Harriet smiling.
Harriet smiling.

Photo © Peter Caton

Harriet

"I want to be a role model – that’s why I’m here"

Harriet, who has low vision, struggled with school. She’s been fortunate to have loving parents, although they weren’t always supportive of her schooling.

For a long time they shared the prevailing belief of many Ugandans that educating and training young people with disabilities wasn’t worthwhile.

Harriet explains that her parents were told by her sister-in-law and others in the community: “They said, ‘You are wasting your time. That girl, she is useless. She has nowhere to go. You are wasting your money.’ And from that time they stopped paying for my school fees.”

Harriet using her knitting machine.

Harriet in the classroom being guided by another student to use the knitting machine.

Photo © Peter Caton

One day, on the radio…

“When I left school, I lived in the village, I did nothing,” she continues. “Digging, fetching the water, collecting firewood, helping my parents. I felt bad, because I had nothing. To sit at home without working or doing something, I was feeling bad. It was difficult.”

Despite feeling crushed to be missing out on her education, Harriet felt strongly that she had potential, if only she could be given a chance.

That chance came one day when she was listening to the radio and heard an announcement about the Connecting the Dots programme. “After listening, I told my father they have called for young people with disabilities. When I went there, they told me they are sponsoring young people with disabilities to study. I told my father I am going to join the course… I am going to do knitting.”

It was difficult – I didn’t know if I’d manage to make a sweater

The course was harder than Harriet had expected. She found it hugely frustrating and was often in tears. She thought about giving up, but told herself she’d been through hard times before, and forced herself to persist. It eventually paid off.

“It was difficult,” she says. “I didn’t know if I’d manage to make a sweater. But when I did, I was proud. I was happy, because it was not easy. I’m an expert now!”

Video Credit: Tom Jenkinson

Harriet is now in her second term at Nile Vocational Institute in Hoima district, and she eventually wants to be independent, earning her own income so she doesn’t have to rely on anyone else. “When I finish my school, I’m going for industrial training,” she says. “After my training, if I find somewhere I can make a workshop, I can teach others, I can get more knitting machines. That is my target.”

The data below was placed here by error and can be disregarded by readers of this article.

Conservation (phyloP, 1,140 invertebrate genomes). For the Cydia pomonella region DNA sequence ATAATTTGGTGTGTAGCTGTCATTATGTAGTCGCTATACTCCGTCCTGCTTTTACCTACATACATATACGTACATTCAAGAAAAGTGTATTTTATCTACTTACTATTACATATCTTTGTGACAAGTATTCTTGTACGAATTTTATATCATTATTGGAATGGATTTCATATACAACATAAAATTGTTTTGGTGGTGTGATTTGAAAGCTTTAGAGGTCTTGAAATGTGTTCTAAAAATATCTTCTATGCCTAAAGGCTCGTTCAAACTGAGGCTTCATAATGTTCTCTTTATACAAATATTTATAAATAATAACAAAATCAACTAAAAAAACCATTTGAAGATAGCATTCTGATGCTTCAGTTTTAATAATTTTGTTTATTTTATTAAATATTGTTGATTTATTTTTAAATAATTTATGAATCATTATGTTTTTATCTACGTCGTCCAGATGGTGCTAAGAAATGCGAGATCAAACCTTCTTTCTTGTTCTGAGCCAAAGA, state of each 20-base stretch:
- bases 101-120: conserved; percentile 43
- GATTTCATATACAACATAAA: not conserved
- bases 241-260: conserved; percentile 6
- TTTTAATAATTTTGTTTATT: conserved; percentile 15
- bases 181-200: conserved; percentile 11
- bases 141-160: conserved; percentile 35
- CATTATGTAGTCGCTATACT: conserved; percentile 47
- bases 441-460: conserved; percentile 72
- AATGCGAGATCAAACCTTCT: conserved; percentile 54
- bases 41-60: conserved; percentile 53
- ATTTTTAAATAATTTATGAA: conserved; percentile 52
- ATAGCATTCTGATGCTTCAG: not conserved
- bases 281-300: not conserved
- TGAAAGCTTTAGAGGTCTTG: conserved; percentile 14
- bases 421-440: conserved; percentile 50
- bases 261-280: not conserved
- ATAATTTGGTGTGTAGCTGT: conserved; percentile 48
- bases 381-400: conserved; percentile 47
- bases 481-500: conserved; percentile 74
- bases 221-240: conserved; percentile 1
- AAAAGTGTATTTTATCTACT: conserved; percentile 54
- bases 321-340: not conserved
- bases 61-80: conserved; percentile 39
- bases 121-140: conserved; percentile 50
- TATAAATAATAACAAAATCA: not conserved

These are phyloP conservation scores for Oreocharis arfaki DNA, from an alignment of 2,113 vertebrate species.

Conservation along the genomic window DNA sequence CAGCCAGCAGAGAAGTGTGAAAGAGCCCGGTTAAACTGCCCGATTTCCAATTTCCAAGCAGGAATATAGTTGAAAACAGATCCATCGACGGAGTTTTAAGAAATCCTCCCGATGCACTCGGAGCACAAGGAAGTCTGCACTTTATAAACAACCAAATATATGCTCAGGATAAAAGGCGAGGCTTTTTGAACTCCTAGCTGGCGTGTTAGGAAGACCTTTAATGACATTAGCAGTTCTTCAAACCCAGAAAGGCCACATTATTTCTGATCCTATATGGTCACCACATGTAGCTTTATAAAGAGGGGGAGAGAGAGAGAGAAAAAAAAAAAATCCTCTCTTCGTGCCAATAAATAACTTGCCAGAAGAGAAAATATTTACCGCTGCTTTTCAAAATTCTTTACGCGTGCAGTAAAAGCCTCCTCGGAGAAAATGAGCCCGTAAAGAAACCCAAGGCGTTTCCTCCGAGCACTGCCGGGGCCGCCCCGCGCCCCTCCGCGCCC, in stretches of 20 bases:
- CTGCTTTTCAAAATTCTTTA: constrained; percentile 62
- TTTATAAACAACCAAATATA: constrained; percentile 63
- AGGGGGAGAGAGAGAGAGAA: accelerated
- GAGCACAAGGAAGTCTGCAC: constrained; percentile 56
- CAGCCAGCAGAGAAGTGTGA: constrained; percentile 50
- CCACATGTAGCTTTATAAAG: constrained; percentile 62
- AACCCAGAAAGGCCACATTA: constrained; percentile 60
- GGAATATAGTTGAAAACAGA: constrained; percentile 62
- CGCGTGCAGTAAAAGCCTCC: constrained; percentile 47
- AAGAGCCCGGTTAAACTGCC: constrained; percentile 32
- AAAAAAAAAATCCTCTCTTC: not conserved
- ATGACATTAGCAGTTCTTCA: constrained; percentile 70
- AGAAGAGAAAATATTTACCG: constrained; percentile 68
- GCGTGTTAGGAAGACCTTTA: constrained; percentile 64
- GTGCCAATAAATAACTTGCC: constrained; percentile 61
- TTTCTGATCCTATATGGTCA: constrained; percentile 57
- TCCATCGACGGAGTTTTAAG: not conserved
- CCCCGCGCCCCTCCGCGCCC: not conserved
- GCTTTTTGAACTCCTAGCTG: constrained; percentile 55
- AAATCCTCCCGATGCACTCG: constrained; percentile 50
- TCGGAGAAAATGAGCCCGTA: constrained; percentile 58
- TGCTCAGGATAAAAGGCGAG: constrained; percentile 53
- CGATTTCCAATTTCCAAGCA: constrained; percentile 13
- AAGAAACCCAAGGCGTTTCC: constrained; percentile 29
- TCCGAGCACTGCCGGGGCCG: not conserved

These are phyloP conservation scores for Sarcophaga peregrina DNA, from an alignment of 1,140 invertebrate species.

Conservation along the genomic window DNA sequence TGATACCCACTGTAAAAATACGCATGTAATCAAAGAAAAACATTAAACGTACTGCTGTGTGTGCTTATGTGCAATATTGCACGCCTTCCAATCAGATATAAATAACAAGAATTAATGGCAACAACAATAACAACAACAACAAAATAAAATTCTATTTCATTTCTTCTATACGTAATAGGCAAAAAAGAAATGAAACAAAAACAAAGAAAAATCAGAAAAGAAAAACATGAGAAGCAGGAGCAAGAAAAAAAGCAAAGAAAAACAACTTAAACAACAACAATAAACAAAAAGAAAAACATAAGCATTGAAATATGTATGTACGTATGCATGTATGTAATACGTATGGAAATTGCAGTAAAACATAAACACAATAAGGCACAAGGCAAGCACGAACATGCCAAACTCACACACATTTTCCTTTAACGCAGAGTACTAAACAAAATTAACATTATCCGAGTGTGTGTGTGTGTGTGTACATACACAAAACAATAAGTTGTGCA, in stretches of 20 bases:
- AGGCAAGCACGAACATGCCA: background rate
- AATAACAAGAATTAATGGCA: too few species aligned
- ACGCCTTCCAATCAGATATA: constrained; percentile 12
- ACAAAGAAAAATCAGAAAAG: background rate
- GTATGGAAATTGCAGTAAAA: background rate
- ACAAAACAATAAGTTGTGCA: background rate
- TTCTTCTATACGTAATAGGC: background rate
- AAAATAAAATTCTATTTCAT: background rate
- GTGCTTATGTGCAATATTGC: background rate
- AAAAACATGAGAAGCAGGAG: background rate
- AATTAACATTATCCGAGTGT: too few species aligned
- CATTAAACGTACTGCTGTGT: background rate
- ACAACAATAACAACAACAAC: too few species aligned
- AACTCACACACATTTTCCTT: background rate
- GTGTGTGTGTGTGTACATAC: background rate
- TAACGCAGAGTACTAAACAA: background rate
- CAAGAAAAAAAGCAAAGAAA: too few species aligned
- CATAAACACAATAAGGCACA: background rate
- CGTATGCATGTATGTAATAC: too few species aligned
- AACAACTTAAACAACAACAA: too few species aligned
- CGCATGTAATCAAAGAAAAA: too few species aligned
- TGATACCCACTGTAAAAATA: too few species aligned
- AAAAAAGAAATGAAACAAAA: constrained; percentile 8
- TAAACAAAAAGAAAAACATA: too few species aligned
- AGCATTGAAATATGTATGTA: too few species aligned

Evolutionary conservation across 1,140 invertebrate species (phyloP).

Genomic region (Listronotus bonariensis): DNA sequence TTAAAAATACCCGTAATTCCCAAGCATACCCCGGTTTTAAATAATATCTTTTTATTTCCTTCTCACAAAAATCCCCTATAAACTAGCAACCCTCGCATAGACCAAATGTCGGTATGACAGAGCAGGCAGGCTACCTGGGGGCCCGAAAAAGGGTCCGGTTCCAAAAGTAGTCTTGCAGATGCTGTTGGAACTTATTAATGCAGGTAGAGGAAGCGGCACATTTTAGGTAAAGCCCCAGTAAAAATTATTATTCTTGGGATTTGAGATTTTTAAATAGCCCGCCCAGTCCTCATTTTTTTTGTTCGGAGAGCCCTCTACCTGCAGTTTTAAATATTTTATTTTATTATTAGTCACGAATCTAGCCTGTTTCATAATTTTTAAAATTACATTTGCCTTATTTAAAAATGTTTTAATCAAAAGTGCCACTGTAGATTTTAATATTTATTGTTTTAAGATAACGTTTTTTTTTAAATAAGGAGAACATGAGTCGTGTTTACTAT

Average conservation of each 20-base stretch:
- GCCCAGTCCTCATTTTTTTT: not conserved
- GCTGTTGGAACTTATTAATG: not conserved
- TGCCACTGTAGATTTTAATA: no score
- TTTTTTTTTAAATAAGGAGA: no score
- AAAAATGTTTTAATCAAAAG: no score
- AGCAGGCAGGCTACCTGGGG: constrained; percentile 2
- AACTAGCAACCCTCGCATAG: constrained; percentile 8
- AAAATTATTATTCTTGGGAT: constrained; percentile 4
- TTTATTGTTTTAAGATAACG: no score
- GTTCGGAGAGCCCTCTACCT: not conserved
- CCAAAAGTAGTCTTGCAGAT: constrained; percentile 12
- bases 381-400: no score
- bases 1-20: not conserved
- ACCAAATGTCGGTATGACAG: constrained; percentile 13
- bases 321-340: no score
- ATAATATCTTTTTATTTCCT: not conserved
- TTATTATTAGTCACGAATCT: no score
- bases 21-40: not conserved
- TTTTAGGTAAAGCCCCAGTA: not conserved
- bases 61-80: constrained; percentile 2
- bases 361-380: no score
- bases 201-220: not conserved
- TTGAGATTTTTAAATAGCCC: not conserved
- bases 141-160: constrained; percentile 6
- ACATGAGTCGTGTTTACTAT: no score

Close-up of Harriet's hands at the knitting machine.

Harriet working on the knitting machine.

Photo © Peter Caton

Harriet’s father, Hosea, has had a complete reversal of his earlier views – he’s been so impressed with the change in Harriet since she joined Connecting the Dots that he’s now one of the programme’s most outspoken advocates. He leads the parents’ association and spends his time convincing other parents that their children have the potential to gain skills and earn an income.

Harriet has been inspired by people like William, who leads the council for disability in Masindi district. He has shown her that people with disabilities can do much more than their families and communities realise. In turn, she wants to inspire others.

Harriet with her father Hosea.

Harriet with her father Hosea.

Photo © Peter Caton

“I want to be a role model,” she says. “I survived a hard situation – my situation was not OK. That’s why I’m here; I’m struggling for my good future. There are very many people with disabilities in the village. For me now I have achieved my goals, but they still have goals.”

Watch Harriet deliver a question on disability inclusion to the candidates for UN Secretary-General in 2016:

Update

When we caught up with Harriet in 2019, she was proud to tell us she’s now self-sufficient, with two means of income: making and selling sweaters to individual clients, as well as working as a support teacher in an inclusive school in Masindi where she began as an intern following her training. Harriet teaches new starters with visual impairment how to read braille, alongside their regular mainstream classes.

She’s particularly proud of two students who are able to read and write using braille in exams without any additional support, thanks to her teaching.

Harriet told us attitudes towards people with disabilities have changed significantly over the course of the last five years in Masindi. This is partly because parents of children with disabilities and others have seen that people with disabilities can be productive members of society and earn an income.

But there are still challenges. Harriet explained that some children need support with socialising when they first start at the inclusive school, as their parents have kept them at home and they are not used to spending time with other children and adults.

She believes the solution to creating a fairer world for children and adults with disabilities is to ensure good leadership within communities, so the rights of people with disabilities are advocated for.

A young woman assists a child using braille in a classroom.

Harriet with one of her students.

Photo ©

The European Commission has funded the economic empowerment programme since 2012, and additional funding was awarded in August 2017 by the Big Lottery Fund. This generous support has helped to transform the lives of hundreds of young people with disabilities in Uganda.

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